Watching the show in real time proved a challenge. In the early nineties South Florida “Siskel & Ebert” aired Monday morning at one. I’d record and watch the following afternoon home from work. I had already discovered Andrew Sarris and Pauline Kael and was renting or watching (alone, usually) about fifteen movies a week, so while Gene and Roger didn’t keep me away from a movie, they introduced me to things in their “Video Pick of the Week” or, better, in the essays on “Great Films” included in Ebert’s collections: Le Samourai, Tokyo Story, and The Third Man. Ebert loved Hoop Dreams. He couldn’t stop talking about it. There was no way I was going to watch a four-hour documentary about inner city kids who want to play basketball — then and now. But in the year of Pulp Fiction and Red it was the kind of rogue pick that made a hash out of consensus.
Steven James, who directed Hoop Dreams, returns the favor with Life Itself, a commemoration of the indefatigable Roger. Dying of the cancer that robbed him of speech before taking his jaw, he wrote another hundred thousand words after 2006, a torrent of blog posts ranging from political ruminations to autobiographical confessions written in prose that was a newspaper editor’s dream: declarative sentences shorn of adjectives and the windy generalizations that often studded his reviews. More than a critic, Ebert was a reporter. Reporters discover new facts and present them to the public. The film makes the point that the boy from Urbana, Illinois whose parents subscribed to three papers didn’t go away — it condescends to boys, Urbana residents, and rural America. But James does follow the most powerful and chilling of Ebert’s demands: to show audiences his ugly, awful decline. Chaz, the wife whom Ebert credits for saving him from a lonely old age, looks reluctant. What a cruel coincidence: both Siskel and Ebert died of painful cancers.
Other than the politest of demurrals from Jonathan Rosenbaum (“There’s a limit to Ebert’s democratizing of film”), Life Itself lacks oppositional voices. A few days ago, falling into the trap of cranks everywhere, Armond White lamented Ebert’s influence on criticism (I won’t link to the review), which is like blaming Dickens for long novels. He also confuses Ebert the newspaper reviewer with Ebert the TV personality. But I have cavils too. Ebert was so attuned to popular taste that it often impaired his judgment; he was almost a politician instead of a critic. Now critics should be enthusiasts; they should occasionally bid farewell to sense when a movie’s excellence is so obvious that audiences need to know about it right now. An enthusiast, though, is not a publicist. The latter love movies so much that they can’t see the bullshit in front of them; they don’t puzzle over paradoxes or make unusual correspondences, so swept up are they in the moment. It’s amazing for instance that Ebert could endorse Forrest Gump and most Meryl Streep and Scorsese movies. To its credit Life Itself does show a disappointed Scorsese still reeling from the thumbs down Ebert and Siskel gave The Color of Money (it’s better than any Scorsese film between 1995 and 2013 though). He was a sucker for Movies About Ideas — boy, did he love Oliver Stone. He and Siskel loved Quiz Showfor the lamest reasons: “the rare American movie about ideas” and the Death of Our Innocence. That’s not criticism — it’s public relations. To review five or six movies a week on deadline means regurgitating press releases, and believe me, I get it (a friend wrote, “The guy had to write paragraph after paragraph after paragraph about the crappiest crap for DECADES. I think you HAVE to be a bit of a from-the-hip hack to manage that”). To me his best writing is in the Great Movies section of his blog, where he did yeoman’s work introducing them to a larger audience.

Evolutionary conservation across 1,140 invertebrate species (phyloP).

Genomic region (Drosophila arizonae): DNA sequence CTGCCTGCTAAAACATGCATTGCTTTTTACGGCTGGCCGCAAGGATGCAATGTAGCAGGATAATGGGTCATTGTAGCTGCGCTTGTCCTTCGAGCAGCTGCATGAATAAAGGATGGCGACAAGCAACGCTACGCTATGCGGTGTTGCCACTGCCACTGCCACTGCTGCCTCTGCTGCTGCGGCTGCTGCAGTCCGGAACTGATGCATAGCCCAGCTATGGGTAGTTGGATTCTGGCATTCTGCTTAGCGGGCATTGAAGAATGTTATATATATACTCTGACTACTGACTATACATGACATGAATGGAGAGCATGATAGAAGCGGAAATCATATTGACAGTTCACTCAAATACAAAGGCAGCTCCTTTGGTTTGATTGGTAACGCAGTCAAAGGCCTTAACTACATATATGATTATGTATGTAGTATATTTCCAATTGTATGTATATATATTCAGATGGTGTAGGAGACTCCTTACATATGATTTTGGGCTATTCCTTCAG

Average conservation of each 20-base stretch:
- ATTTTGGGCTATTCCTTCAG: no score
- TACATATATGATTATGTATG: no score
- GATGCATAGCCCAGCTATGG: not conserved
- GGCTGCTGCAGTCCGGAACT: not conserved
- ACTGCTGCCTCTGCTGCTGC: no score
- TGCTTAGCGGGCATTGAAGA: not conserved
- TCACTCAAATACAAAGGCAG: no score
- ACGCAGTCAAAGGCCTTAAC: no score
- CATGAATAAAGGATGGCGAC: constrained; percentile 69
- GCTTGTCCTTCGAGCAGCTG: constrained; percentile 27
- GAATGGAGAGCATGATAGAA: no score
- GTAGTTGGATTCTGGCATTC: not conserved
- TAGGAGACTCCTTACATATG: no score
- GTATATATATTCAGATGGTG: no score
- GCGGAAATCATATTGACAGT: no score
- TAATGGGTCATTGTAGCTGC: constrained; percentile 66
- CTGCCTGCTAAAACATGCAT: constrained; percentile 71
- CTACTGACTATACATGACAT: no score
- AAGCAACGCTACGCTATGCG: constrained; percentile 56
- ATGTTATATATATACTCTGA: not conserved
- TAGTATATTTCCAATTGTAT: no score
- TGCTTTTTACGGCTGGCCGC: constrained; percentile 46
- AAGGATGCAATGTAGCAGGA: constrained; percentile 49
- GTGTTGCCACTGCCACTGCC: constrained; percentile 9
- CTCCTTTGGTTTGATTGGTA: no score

Succumbing — inevitably — to the pathetic fallacy, Life Itself argues for the struggle itself as the great balm. As his body withered, he became an enthusiast about writing. Cancer got him; logorrhea didn’t.